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Super Happy Fun Slide

December 4, 2008

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What you see above is the 2006 installation titled “Test Site” by Swedish artist Carsten Höller at the Tate Modern in London. Just looking at this makes me wish I had a time machine, as the exhibit was dismantled in April of 07′.
I found the following information at the Tate Modern website here…Tate.org.

For Carsten Höller, the experience of sliding is best summed up in a phrase by the French writer Roger Caillois as a ‘voluptuous panic upon an otherwise lucid mind’. The slides are impressive sculptures in their own right, and you don’t have to hurtle down them to appreciate this artwork. What interests Höller, however, is both the visual spectacle of watching people sliding and the ‘inner spectacle’ experienced by the sliders themselves, the state of simultaneous delight and anxiety that you enter as you descend.

To date Höller has installed six smaller slides in other galleries and museums, but the cavernous space of the Turbine Hall offers a unique setting in which to extend his vision. Yet, as the title implies, he sees it as a prototype for an even larger enterprise, in which slides could be introduced across London, or indeed, in any city. How might a daily dose of sliding affect the way we perceive the world? Can slides become part of our experiential and architectural life?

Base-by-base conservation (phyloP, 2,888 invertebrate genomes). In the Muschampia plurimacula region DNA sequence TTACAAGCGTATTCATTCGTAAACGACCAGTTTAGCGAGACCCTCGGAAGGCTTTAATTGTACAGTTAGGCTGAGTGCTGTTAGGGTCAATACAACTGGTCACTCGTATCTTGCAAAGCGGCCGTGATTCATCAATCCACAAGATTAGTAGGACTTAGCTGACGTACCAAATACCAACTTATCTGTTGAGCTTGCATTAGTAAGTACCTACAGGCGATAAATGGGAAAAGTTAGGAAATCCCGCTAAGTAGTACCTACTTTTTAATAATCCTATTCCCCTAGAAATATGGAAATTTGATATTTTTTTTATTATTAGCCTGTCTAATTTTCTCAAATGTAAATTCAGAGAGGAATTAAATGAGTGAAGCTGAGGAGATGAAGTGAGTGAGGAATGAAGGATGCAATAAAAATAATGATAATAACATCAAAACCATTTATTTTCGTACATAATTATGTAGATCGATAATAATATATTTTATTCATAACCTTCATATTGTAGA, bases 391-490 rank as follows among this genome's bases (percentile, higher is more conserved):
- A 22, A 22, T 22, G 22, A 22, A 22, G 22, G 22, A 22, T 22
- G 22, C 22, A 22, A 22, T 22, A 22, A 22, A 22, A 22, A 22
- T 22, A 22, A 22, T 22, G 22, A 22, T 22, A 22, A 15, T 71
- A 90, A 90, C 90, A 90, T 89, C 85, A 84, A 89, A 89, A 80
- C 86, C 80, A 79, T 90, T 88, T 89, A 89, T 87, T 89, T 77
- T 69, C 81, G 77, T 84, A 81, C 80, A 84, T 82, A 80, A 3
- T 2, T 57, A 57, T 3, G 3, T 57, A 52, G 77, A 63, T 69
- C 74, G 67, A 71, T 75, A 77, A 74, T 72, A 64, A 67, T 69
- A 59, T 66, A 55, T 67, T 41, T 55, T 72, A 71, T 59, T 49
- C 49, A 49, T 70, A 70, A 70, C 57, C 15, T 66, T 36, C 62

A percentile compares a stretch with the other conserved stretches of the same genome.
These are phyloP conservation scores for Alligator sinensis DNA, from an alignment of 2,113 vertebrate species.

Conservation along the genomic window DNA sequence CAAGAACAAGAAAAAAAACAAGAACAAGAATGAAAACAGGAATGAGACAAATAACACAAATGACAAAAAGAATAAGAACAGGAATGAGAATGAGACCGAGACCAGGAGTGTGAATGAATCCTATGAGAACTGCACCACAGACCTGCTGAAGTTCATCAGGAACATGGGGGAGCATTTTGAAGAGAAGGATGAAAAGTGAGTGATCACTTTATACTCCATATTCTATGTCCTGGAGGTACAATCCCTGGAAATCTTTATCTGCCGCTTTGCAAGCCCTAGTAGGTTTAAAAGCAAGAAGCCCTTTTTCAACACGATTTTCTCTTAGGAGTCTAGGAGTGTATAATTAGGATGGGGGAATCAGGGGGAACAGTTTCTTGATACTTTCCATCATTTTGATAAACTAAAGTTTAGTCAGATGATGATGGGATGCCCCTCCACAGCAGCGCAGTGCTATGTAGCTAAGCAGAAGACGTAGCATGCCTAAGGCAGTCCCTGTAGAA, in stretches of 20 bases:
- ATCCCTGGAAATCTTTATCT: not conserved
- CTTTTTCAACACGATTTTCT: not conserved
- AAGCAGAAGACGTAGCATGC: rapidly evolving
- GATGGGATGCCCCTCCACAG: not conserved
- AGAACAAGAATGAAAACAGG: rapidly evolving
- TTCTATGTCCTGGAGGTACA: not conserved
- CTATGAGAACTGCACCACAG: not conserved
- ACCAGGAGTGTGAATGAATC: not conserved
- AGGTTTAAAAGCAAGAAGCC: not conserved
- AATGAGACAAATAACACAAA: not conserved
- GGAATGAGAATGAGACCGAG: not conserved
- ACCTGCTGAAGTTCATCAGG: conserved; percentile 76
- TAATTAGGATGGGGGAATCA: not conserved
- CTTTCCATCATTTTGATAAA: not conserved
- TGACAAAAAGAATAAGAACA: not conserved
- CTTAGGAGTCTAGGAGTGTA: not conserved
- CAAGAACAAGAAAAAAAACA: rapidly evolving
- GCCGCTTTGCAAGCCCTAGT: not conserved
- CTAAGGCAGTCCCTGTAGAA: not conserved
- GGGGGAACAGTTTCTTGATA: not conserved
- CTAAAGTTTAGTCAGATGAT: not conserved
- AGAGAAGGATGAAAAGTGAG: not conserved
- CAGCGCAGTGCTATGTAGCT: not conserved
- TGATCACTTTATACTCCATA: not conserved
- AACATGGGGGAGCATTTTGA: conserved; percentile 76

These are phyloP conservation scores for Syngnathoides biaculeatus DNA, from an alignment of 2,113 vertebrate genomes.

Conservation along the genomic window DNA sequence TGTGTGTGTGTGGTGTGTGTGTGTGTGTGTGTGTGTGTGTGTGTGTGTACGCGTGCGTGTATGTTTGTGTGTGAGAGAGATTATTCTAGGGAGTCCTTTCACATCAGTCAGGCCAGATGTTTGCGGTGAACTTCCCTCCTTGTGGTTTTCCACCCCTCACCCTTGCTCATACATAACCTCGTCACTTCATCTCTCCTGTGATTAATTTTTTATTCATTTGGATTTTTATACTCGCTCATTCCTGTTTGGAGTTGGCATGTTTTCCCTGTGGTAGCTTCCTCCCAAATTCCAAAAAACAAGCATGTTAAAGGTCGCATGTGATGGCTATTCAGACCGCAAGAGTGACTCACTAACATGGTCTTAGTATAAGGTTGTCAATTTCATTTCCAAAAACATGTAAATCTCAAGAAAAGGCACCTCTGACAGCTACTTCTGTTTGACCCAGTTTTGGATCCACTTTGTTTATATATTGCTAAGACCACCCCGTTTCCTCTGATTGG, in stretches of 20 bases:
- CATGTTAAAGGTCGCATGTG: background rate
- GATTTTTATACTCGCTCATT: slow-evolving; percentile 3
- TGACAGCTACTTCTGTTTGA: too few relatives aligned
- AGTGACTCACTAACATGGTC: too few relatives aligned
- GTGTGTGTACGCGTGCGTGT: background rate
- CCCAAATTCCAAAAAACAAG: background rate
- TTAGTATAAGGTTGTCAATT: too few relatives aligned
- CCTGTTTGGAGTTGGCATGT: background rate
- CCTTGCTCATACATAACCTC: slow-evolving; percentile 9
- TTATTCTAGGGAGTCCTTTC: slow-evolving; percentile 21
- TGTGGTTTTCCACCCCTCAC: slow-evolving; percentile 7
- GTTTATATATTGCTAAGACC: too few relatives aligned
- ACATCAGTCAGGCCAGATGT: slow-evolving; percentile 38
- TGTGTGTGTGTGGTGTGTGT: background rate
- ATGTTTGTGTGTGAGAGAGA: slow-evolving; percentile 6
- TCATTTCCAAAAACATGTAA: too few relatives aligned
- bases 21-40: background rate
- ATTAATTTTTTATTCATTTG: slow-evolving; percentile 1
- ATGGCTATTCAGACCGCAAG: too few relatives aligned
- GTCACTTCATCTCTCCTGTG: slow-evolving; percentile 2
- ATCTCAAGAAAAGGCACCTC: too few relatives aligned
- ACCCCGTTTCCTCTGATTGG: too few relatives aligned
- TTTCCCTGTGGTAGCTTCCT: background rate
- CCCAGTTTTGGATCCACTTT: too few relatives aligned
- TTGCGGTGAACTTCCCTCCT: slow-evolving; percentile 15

Höller has undertaken many projects that invite visitor interaction, such as Flying Machine (1996) that hoists the user through the air, Upside-Down Goggles (1994/2001) that modify vision, and Frisbee House (2000), a room full of Frisbees. The slides, like these earlier works, question human behaviour, perception and logic, offering the possibility for self-exploration in the process.”

Go check out his ease-of-use website for more unique and facinating works by this artist. There is a lot of great art here. Don’t pass it up.

Carsten Höller.

Ciao

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